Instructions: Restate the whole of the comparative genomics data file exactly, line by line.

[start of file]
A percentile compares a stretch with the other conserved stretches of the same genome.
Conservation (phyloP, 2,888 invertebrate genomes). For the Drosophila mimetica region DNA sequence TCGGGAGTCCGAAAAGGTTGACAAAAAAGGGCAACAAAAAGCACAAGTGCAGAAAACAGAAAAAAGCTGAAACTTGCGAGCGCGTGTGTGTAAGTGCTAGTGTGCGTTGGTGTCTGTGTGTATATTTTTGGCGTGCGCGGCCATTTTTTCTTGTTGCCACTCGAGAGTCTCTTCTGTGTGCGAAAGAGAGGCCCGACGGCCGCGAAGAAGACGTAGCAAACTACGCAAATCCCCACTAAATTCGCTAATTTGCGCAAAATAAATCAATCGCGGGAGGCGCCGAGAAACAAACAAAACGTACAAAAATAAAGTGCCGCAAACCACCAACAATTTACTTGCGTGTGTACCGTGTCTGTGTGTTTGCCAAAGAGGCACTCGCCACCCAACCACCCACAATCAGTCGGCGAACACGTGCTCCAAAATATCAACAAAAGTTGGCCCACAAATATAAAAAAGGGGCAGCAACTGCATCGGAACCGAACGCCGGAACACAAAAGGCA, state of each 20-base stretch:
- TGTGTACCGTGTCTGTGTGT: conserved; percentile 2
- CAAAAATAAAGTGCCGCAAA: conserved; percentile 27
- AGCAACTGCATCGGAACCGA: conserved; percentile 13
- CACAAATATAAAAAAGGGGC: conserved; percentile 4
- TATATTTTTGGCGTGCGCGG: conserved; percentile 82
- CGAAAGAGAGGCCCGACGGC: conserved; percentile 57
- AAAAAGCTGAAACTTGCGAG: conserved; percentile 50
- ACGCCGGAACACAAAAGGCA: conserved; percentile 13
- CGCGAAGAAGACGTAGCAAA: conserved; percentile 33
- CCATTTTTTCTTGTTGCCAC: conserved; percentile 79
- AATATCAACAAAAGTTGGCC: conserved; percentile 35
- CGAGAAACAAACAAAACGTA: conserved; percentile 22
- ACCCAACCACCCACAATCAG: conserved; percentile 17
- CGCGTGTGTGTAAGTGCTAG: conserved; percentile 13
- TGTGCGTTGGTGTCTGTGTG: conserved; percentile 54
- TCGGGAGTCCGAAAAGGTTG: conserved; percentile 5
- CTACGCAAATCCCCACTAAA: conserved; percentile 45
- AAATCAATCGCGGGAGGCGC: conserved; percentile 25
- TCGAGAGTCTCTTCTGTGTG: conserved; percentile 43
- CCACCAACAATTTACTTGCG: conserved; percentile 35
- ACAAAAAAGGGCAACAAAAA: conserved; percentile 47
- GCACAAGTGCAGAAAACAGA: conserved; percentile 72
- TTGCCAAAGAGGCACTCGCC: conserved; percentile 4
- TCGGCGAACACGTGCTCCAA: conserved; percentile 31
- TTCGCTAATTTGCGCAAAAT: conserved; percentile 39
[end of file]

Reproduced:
A percentile compares a stretch with the other conserved stretches of the same genome.
Conservation (phyloP, 2,888 invertebrate genomes). For the Drosophila mimetica region DNA sequence TCGGGAGTCCGAAAAGGTTGACAAAAAAGGGCAACAAAAAGCACAAGTGCAGAAAACAGAAAAAAGCTGAAACTTGCGAGCGCGTGTGTGTAAGTGCTAGTGTGCGTTGGTGTCTGTGTGTATATTTTTGGCGTGCGCGGCCATTTTTTCTTGTTGCCACTCGAGAGTCTCTTCTGTGTGCGAAAGAGAGGCCCGACGGCCGCGAAGAAGACGTAGCAAACTACGCAAATCCCCACTAAATTCGCTAATTTGCGCAAAATAAATCAATCGCGGGAGGCGCCGAGAAACAAACAAAACGTACAAAAATAAAGTGCCGCAAACCACCAACAATTTACTTGCGTGTGTACCGTGTCTGTGTGTTTGCCAAAGAGGCACTCGCCACCCAACCACCCACAATCAGTCGGCGAACACGTGCTCCAAAATATCAACAAAAGTTGGCCCACAAATATAAAAAAGGGGCAGCAACTGCATCGGAACCGAACGCCGGAACACAAAAGGCA, state of each 20-base stretch:
- TGTGTACCGTGTCTGTGTGT: conserved; percentile 2
- CAAAAATAAAGTGCCGCAAA: conserved; percentile 27
- AGCAACTGCATCGGAACCGA: conserved; percentile 13
- CACAAATATAAAAAAGGGGC: conserved; percentile 4
- TATATTTTTGGCGTGCGCGG: conserved; percentile 82
- CGAAAGAGAGGCCCGACGGC: conserved; percentile 57
- AAAAAGCTGAAACTTGCGAG: conserved; percentile 50
- ACGCCGGAACACAAAAGGCA: conserved; percentile 13
- CGCGAAGAAGACGTAGCAAA: conserved; percentile 33
- CCATTTTTTCTTGTTGCCAC: conserved; percentile 79
- AATATCAACAAAAGTTGGCC: conserved; percentile 35
- CGAGAAACAAACAAAACGTA: conserved; percentile 22
- ACCCAACCACCCACAATCAG: conserved; percentile 17
- CGCGTGTGTGTAAGTGCTAG: conserved; percentile 13
- TGTGCGTTGGTGTCTGTGTG: conserved; percentile 54
- TCGGGAGTCCGAAAAGGTTG: conserved; percentile 5
- CTACGCAAATCCCCACTAAA: conserved; percentile 45
- AAATCAATCGCGGGAGGCGC: conserved; percentile 25
- TCGAGAGTCTCTTCTGTGTG: conserved; percentile 43
- CCACCAACAATTTACTTGCG: conserved; percentile 35
- ACAAAAAAGGGCAACAAAAA: conserved; percentile 47
- GCACAAGTGCAGAAAACAGA: conserved; percentile 72
- TTGCCAAAGAGGCACTCGCC: conserved; percentile 4
- TCGGCGAACACGTGCTCCAA: conserved; percentile 31
- TTCGCTAATTTGCGCAAAAT: conserved; percentile 39